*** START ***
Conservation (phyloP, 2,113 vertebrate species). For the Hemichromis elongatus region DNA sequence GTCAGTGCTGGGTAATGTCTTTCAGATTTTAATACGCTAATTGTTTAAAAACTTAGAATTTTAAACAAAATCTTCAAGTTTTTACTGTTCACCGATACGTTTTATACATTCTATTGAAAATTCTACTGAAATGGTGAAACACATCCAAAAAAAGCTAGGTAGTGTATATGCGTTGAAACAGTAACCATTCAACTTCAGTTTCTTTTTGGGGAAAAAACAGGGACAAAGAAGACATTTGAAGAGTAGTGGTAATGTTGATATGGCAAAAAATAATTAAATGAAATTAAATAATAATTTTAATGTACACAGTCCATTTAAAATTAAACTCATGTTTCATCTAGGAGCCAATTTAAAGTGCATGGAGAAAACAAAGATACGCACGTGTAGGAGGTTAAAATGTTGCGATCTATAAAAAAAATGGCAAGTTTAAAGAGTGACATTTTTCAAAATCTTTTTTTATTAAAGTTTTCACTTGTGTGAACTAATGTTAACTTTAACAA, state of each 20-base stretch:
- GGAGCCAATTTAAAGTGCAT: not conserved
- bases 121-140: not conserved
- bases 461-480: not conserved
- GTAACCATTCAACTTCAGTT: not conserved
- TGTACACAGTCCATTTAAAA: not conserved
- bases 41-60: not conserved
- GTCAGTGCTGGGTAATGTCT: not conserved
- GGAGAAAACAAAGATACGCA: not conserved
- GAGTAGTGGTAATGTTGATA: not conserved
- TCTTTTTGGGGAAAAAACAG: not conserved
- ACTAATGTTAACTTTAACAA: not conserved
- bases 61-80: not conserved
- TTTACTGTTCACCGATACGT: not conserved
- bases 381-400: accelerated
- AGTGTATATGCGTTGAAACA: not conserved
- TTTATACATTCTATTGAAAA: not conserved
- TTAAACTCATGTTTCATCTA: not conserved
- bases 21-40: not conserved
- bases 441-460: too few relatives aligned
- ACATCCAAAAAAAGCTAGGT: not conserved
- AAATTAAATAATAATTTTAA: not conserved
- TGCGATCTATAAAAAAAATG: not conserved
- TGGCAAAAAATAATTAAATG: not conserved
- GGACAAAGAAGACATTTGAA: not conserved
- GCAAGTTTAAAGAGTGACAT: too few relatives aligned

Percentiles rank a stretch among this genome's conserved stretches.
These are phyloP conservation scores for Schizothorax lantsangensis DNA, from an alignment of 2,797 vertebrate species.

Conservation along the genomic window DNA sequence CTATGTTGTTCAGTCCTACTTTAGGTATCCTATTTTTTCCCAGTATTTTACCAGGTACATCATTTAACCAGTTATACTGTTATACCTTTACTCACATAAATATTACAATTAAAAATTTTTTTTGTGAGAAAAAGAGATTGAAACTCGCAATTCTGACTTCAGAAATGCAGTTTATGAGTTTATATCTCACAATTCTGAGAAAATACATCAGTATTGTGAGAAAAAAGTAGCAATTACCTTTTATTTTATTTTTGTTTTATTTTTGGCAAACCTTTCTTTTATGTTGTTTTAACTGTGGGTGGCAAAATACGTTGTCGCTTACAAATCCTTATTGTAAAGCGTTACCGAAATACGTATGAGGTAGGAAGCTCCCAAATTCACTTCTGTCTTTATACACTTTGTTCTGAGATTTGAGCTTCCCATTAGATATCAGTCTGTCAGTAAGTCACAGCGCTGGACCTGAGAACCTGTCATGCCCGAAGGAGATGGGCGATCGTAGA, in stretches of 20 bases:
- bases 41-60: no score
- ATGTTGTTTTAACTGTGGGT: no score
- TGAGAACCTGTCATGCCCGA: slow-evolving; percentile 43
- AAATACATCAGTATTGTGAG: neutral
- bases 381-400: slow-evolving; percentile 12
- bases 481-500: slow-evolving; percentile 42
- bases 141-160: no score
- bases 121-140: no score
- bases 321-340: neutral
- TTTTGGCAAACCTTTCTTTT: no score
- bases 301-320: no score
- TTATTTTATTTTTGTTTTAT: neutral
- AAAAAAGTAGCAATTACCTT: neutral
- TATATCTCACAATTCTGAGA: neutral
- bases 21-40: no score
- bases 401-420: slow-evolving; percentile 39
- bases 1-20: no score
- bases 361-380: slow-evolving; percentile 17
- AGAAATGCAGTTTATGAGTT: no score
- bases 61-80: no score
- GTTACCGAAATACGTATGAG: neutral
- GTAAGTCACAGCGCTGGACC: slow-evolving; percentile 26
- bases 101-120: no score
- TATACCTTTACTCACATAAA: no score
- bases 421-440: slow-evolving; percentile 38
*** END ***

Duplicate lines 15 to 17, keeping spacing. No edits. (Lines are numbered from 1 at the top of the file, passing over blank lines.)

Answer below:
- bases 381-400: accelerated
- AGTGTATATGCGTTGAAACA: not conserved
- TTTATACATTCTATTGAAAA: not conserved